Walking into the Hollow this late fall morning I notice the silence. No leaves rustling or crickets singing, not a sound. Hiking the leaf strewn path alone, up the short incline that leads into the woods, I stop, turn around, and look back at the view. Steep moss-covered rocks grace both sides of the entrance to the hollow where I had entered. The sunlight glistens on the colorful wet leaves that have fallen into the creek, and this all has given me the strange knowing I get when I have found the place to paint my next painting. I can already see it completed. I set down my backpack filled with my painting supplies, set up my easel, attach my 16″x20″ linen canvas, squeeze large amounts of oil paint from tubes onto my palette, and grab my widest painting knives to quickly lay-in my new composition. I glanced at the time, 11:31am November 7th, 2011. The time changed yesterday, and the Hollow already looks different today than it did the last week I was here.
Time and place mean nothing to me. I will carry out what I came here to do. Capture this moment, and light, in a place called Taylor Hollow. I try not to think about how long it will take me. This is automatic to me now. I remember to take a time to make the internal connection with the unseen ones, who I know are always with me, and ask for their guidance when I am working. If I forget them, especially when I get frustrated and feel as if I am making a big mess, not a great painting, I stop again, and think for a moment about them surrounding me, waiting to help. They always can calm me if I will let them. All my fear slips away, I hear them whispering to me, “Just keep working Sharon!” I have noticed when they are talking to me, they always use my name.
There, I am finished. Anymore time spent will be overworking it. Knowing when to stop is crucial to a successful painting. Check the time again. 12:40pm November 7th, 2011. I pack up my things, carefully put my heavy backpack on my back, and put my easel over my shoulder. In one hand I carry my palette, and in the other hand, I carry the just completed very wet painting. I begin my long hike back out of the Hollow. Carefully stepping so not to slip on the wet rocks. I pause for a moment, turn back to look at the spot where I had just been, listening, to the still silence in the dappled sunlit place I have been so busy at work in, and suddenly a question pops into my mind. “What will be the legacy of your life?” For a moment my emotions well up inside of me, as extreme feelings of unworthiness, inadequacy, and impatience with myself, fill my thoughts. Tears well up in my eyes, but before I have too much time to wallow in circumspection, a very interesting, large, grey-brown squirrel with a white face and ears, not noticing me at all, walks right across the very spot where I had just spent the last hour working very hard on this painting.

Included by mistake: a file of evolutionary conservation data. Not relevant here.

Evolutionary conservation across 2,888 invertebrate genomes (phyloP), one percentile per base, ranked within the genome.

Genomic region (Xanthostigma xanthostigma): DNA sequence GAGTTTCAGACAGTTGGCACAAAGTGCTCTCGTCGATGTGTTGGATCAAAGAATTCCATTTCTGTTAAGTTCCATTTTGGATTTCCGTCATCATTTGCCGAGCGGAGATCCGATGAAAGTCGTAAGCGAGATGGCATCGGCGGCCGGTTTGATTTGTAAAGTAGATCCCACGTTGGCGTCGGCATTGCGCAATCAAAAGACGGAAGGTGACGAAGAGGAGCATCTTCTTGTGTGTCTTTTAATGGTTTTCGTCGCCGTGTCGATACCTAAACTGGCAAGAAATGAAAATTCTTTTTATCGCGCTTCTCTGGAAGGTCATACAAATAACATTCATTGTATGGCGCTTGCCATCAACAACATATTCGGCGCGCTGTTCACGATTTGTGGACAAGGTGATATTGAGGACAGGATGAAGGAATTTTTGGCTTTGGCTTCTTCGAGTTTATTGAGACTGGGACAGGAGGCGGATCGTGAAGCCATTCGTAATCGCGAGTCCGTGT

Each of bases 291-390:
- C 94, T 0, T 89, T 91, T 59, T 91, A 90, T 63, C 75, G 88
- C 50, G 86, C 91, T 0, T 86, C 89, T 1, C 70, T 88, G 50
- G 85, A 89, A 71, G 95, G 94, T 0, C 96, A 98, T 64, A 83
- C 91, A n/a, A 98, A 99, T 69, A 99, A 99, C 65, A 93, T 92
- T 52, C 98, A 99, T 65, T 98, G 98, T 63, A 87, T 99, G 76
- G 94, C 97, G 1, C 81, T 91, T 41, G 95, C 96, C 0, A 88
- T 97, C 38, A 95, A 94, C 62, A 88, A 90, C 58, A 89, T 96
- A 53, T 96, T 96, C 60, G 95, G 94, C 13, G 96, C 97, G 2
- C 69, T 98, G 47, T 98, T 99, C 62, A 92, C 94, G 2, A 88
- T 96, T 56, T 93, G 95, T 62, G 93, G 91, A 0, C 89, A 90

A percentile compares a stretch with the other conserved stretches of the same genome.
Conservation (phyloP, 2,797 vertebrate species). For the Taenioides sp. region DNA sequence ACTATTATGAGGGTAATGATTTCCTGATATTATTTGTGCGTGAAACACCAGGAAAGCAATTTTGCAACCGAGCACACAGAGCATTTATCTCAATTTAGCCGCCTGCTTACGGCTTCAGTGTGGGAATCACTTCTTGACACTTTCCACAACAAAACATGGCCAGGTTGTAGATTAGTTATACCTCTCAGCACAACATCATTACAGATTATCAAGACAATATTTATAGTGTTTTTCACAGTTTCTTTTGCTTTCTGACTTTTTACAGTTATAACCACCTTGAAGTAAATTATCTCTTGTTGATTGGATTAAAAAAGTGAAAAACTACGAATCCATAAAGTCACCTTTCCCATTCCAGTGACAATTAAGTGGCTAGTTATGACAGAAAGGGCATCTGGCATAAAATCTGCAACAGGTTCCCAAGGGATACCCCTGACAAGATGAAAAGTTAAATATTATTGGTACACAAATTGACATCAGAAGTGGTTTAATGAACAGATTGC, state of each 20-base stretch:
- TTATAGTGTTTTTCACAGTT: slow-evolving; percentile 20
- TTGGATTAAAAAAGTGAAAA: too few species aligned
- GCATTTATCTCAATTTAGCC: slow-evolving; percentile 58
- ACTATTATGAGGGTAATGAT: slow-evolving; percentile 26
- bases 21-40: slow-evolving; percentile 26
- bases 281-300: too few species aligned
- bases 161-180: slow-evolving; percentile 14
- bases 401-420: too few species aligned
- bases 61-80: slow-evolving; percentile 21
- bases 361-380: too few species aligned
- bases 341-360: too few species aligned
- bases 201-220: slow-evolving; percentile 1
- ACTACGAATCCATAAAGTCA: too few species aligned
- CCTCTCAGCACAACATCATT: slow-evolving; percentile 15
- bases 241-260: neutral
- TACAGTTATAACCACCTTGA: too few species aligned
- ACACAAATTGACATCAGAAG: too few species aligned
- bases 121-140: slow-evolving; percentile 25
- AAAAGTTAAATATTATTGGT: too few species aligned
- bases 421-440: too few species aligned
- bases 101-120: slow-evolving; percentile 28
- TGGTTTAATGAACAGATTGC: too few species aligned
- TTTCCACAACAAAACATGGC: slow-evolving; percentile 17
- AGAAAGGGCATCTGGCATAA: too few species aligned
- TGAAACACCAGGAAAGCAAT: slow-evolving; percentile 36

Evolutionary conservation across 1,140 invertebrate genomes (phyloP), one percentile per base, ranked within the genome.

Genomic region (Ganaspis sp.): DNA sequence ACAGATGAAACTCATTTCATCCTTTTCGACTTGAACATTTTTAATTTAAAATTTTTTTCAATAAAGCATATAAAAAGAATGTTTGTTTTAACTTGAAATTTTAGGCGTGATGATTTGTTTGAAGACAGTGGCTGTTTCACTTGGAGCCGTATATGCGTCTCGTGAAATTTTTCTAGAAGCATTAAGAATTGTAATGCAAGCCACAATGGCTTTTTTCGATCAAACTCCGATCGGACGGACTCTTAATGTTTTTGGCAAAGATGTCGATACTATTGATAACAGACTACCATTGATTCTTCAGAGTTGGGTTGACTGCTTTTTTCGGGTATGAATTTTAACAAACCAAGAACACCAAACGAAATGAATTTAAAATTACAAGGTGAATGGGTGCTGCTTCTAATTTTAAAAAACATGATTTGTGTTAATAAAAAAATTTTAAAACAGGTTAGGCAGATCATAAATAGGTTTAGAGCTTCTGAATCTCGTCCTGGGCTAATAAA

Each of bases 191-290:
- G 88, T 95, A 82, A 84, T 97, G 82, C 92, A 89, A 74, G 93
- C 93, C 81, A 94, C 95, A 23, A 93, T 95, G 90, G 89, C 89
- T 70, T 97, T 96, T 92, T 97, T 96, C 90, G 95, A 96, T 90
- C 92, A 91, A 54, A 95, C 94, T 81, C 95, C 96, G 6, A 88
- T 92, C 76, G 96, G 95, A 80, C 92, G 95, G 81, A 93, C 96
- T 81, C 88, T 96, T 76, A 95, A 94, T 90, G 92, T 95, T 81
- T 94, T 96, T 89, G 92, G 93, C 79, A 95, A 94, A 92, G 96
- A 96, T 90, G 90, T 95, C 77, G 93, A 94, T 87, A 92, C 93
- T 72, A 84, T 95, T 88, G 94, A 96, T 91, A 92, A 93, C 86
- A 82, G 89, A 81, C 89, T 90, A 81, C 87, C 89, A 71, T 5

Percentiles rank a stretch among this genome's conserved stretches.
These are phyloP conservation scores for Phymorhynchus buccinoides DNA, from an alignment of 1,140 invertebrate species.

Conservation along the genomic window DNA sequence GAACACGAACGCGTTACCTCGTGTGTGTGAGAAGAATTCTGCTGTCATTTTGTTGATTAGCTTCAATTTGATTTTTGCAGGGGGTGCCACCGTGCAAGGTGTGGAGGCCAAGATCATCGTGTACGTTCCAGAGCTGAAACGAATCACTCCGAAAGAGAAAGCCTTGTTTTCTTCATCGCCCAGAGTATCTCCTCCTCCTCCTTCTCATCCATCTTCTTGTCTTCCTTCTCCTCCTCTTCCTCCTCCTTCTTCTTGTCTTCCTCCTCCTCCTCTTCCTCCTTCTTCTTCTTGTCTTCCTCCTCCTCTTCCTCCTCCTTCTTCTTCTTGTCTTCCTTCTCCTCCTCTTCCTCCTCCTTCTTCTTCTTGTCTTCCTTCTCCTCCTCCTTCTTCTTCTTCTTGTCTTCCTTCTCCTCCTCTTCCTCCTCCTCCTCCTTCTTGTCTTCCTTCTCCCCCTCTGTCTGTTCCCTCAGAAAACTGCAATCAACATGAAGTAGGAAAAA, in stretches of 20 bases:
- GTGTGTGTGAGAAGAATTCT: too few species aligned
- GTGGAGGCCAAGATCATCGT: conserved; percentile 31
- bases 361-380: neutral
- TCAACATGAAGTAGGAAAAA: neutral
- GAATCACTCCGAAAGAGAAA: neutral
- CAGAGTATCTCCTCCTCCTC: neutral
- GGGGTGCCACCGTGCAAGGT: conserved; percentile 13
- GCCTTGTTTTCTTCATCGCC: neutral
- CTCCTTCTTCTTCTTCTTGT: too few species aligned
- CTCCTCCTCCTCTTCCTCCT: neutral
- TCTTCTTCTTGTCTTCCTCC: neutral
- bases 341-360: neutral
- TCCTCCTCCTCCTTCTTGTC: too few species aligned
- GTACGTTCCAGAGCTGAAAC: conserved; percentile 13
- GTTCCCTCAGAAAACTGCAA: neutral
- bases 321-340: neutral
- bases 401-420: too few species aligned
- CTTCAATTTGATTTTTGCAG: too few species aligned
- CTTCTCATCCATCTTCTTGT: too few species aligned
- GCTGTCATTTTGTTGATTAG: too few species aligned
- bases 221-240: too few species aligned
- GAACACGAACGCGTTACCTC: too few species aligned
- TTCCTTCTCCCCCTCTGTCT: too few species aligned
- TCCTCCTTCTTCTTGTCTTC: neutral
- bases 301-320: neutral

I watch as he continues on his way, as I too now will do, taking with me yet another interpretation of this place Taylor Hollow, his home.
Last week the colors of the leaves were much brighter, and there were many more of them still attached to the trees. This painting, was from the same spot in the creek, but I was looking in the opposite direction as the other two paintings.
My studio is going to be on the Sumner County Studio Tour December 10th and 11th 2012 the link is http://sumnercountystudiotour.com.
Please let me know if you read my blog or would like to be on my announcements list. I am planning trips to Ireland and France for Artists, Writers, and Explorers in 2012, and I would love for you to join me!